If Rawls is right on this general point then when evaluating socio-political arrangements, the first question we should ask is: are they just and more importantly for whom are they just? To answer, we might build on another of his insights: “the primary subject of justice is the basic structure of society”. This statement orients our attention from the great variety of immediately accessible features of social life to the deep grammar underlying them, to the institutionalised ground rules which set the basic terms of social interaction. It is only when they are justly ordered that other, more directly experienced aspects of life can also be just. Certainly, Rawls’ specific views of justice - like those of Plato - are problematic. However, it may be useful as a starting point if we endorse his basic idea that the justice is a meta virtue and that our reflections on justice should concern the basic structures of a community. To explore this approach I will examine the Anglo-Japanese author Kazuo Ishiguro’s thoughtful and beautifully written novel, Never Let Me Go.

Continued...

Posted by Guest Blogger on Saturday, August 4, 2012 at 04:16 AM in BooksPolitical Philosophy
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The Ghosts of the Past

by Graham Lister

“Nationalism has no special relationship to political justice; but neither does it have a particular relationship to injustice. The most obvious thing about it is, after all, that it exists…and there are no objective criteria of what is a nation – but its subjective power is compelling. A nation, therefore, said Renan, is a great solidarity founded on a consciousness of sacrifice made in the past and on willingness to make further ones in the future”.

Bernard Crick from In Defence of Politics.

Nationalism has a rancid stench. It has been thought pivotal to some of the worse horrors of recent human history, yet it will not go away. If, as a character from Joyce’s Ulysses suggests, “History, Stephen said, is a nightmare from which I am trying to awake” then one of the most persistent phantoms haunting our nightly terrors is nationalism, particularly in the conditions of our freshly constructed ‘global’ village, built primarily through the medium of neoliberalism (the most successful ideology in history).

In the UK thinkers as wildly different as the ‘deep-blue’ conservative Roger Scruton and the Marxian theorist of nationalism (and Scottish nationalist) Tom Nairn both write with perceptive insights into the phenomena of nations and nationalism. Like any other ism, nationalism has its own internal spectrum. And due to its overall plasticity nationalism is hard to place within any conventional political axiality. It can take almost any political form and find support from anywhere in the ideological firmament – witness the radical-chic associated with various decolonization struggles – or indeed the burbling of the blessed Saint Michel (of Foucault) over the exciting new ‘political spirituality’ unleashed by the Iranian revolutionaries. However, some forms of nationalism are generally considered to have been radio-actively toxic.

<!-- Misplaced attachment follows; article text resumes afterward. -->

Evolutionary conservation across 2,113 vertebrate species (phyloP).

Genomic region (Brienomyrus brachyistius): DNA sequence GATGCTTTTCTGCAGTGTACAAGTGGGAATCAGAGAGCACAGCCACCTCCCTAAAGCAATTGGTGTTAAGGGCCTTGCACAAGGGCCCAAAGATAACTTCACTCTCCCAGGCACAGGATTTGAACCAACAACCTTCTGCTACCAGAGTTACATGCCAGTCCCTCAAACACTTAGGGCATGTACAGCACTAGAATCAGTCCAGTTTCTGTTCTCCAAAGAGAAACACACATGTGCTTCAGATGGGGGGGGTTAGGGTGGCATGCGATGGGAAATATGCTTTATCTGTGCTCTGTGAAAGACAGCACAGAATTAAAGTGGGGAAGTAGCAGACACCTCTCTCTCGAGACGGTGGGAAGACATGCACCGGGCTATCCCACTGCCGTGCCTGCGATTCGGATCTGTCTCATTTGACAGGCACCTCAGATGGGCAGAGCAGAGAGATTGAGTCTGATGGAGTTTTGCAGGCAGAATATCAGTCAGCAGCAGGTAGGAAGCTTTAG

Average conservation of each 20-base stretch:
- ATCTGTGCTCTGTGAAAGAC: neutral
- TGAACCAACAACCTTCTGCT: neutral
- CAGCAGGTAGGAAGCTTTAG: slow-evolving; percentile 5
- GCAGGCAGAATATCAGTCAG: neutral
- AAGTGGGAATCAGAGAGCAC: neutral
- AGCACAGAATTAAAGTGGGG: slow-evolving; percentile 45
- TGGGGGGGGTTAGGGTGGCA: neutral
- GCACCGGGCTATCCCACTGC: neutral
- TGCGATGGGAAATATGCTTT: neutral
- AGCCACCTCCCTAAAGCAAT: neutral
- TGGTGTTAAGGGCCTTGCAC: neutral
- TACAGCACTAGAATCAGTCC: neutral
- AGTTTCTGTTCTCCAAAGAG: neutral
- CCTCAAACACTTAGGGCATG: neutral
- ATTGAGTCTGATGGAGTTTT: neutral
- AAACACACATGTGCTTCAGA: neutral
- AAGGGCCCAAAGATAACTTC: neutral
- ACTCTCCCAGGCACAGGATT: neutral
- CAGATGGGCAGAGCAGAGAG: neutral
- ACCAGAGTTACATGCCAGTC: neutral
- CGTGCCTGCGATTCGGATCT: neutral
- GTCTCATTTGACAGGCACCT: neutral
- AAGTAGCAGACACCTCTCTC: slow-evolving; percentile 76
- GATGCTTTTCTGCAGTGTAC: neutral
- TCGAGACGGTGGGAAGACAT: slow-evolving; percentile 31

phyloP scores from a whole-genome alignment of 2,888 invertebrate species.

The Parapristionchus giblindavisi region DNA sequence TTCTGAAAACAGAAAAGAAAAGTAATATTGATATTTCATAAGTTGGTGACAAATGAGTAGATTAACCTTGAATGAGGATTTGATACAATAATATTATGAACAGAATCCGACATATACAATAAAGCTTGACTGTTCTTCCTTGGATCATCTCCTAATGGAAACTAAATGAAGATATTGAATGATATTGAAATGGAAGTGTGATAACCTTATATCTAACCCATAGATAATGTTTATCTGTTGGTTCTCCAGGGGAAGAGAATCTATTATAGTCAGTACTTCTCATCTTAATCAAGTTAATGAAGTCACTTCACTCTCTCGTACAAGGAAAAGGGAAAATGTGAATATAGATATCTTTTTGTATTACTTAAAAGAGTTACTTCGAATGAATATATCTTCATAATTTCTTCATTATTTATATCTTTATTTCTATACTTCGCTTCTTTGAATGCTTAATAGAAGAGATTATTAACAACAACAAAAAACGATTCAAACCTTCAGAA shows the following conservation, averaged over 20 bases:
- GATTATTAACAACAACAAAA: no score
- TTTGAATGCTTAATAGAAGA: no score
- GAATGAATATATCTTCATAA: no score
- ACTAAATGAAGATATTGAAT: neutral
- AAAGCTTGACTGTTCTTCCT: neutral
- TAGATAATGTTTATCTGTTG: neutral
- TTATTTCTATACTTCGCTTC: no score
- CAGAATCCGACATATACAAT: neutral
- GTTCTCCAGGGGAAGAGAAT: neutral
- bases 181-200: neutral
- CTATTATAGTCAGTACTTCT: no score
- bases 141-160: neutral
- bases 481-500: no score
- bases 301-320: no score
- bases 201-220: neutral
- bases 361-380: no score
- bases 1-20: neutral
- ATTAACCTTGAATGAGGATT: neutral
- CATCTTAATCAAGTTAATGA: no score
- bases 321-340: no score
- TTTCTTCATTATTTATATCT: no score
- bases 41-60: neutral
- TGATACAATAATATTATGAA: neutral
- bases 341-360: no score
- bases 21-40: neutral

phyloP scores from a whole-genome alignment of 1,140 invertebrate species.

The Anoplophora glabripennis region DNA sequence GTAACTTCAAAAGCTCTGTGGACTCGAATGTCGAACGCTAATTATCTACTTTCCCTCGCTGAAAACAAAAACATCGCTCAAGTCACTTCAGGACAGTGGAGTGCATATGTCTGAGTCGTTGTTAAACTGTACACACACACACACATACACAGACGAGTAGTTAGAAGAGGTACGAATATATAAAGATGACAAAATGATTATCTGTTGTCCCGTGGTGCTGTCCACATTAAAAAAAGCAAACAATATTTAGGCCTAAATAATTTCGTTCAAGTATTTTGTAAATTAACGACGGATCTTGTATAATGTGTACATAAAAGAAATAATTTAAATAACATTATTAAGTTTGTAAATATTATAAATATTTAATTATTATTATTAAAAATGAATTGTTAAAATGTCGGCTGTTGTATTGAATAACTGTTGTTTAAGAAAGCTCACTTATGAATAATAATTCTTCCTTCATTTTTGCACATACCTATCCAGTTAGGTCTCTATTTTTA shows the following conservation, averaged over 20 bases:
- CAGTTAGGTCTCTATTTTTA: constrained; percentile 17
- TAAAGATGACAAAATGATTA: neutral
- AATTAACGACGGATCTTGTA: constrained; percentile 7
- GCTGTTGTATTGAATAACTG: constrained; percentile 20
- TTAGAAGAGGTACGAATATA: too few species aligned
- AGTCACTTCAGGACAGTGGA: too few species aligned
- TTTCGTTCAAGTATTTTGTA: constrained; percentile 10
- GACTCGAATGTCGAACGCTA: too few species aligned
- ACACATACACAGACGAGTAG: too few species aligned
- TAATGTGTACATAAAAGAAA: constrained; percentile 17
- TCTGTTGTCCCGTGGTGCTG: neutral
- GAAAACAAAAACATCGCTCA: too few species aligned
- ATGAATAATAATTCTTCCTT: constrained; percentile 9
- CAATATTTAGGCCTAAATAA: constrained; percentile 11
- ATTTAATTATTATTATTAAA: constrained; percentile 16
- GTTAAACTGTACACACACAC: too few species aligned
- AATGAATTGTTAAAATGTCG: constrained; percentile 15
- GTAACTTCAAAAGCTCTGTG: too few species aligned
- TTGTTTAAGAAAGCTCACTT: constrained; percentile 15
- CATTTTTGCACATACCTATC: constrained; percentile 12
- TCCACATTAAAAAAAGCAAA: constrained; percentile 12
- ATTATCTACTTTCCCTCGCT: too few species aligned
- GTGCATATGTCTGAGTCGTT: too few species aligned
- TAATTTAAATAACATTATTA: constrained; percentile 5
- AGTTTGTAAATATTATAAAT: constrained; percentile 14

Approximately eighty years ago, events occurred, which were obscure at the time, from whose dire consequences the world has not yet totally recovered. The location was Munich, capital of the historic Kingdom of Bavaria and second city of the recently formed all-German Reich. The time was five years after the end of World War I, when this new would-be imperial state had been defeated, and then both punished harshly and utterly humbled by the victors. What was to become the most extreme currency inflation in history had begun. By that autumn the Reichsbank would be issuing 100-trillion-mark notes; it took a pocketful of them to buy a US dollar.

Continued...

Posted by Guest Blogger on Monday, February 27, 2012 at 06:25 PM in BooksEuropean NationalismPolitical Philosophy
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The communitarian critique of liberalism left and right

by Graham Lister

For the philosophical communitarian, the Sartrean cogito, spontaneously reinventing itself ex nihilo, permanently free to choose and revise its definition of the good, is a fiction that pervades all modern liberalism. From Hobbes, Locke and Kant, through to Mill and Rawls, the rootless, solitary and “unencumbered self”, as Michael Sandel describes it, prior to and independent of its ends and rationally deliberating on the value of its voluntary attachments, is adopted as the starting point of social analysis.

This conception of the subject, it is argued, precludes from the start the possibility of genuinely communal forms of association, of “constitutive” communities “bound by moral ties antecedent to choice”. This is why communitarians stress the cultural constitution of the subject, the way the individual forms his or her identity, sense of self, and intuitive system of values by inheriting and passing on an unchosen legacy of collective orientations, shared meanings and standards, networks of kinship and pre-contractual forms of solidarity which are a prerequisite for, rather than the outcome of, the subject’s capacity for moral commitment.

Continued...

Posted by Guest Blogger on Sunday, February 5, 2012 at 06:51 AM in Political Philosophy
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Ethics and morality: the absolute ideal of race

by Grimoire

Recently, in the thread to Mr Rod Cameron’s Idealist Critique, Mr Leon Haller asks: